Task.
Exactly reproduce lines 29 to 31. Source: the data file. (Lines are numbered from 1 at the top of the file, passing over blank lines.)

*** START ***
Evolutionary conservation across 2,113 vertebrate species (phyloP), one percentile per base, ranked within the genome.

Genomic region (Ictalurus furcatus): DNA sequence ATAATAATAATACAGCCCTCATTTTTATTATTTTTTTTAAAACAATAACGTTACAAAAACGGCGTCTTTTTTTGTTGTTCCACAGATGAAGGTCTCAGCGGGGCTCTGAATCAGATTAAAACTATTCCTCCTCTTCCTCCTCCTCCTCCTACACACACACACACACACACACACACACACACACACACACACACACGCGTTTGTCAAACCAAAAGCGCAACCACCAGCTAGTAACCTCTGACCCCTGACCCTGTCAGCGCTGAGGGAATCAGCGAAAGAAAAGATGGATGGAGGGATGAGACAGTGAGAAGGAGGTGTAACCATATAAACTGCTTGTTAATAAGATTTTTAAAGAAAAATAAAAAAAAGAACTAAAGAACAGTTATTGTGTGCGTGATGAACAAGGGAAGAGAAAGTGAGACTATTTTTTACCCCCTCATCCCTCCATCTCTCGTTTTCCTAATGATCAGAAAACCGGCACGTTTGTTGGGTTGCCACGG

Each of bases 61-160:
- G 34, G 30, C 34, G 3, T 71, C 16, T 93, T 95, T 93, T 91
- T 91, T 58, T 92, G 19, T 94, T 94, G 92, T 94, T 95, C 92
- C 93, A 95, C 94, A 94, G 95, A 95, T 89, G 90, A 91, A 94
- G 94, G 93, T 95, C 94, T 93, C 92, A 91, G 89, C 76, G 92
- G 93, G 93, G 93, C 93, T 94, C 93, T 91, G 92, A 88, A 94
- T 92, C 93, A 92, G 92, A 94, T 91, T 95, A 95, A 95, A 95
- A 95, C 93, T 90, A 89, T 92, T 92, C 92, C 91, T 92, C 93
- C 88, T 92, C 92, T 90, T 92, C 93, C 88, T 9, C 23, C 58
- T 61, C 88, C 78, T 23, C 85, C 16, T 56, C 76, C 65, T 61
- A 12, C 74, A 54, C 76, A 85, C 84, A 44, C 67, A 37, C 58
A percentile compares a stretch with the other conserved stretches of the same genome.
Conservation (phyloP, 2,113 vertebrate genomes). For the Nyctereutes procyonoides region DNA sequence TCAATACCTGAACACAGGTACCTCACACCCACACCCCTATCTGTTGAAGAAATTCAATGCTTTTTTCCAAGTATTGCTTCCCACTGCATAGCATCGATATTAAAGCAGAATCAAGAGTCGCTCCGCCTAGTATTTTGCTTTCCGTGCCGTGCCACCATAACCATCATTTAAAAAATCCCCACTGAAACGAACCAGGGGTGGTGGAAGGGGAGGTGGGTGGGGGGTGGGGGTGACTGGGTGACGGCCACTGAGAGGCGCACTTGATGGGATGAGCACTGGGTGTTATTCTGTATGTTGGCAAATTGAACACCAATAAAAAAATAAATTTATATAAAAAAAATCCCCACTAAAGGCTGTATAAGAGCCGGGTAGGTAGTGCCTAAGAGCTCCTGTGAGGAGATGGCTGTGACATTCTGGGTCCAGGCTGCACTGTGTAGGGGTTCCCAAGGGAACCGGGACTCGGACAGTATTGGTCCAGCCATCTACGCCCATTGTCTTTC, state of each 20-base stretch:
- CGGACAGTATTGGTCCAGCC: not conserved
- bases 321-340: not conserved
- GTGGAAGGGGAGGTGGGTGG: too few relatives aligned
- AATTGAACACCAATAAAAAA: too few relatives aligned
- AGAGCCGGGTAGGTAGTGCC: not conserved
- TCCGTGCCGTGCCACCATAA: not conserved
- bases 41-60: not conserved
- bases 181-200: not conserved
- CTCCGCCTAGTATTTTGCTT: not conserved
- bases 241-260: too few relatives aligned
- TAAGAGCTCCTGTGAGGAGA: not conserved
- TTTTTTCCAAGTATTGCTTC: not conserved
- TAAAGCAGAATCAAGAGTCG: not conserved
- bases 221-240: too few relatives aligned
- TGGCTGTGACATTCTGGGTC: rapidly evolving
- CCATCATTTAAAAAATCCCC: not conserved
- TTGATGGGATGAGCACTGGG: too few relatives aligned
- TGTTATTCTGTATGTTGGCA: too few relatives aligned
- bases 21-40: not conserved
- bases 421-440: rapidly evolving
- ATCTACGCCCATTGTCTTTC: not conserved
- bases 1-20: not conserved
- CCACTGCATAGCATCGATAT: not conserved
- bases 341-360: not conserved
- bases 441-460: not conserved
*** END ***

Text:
- bases 221-240: too few relatives aligned
- TGGCTGTGACATTCTGGGTC: rapidly evolving
- CCATCATTTAAAAAATCCCC: not conserved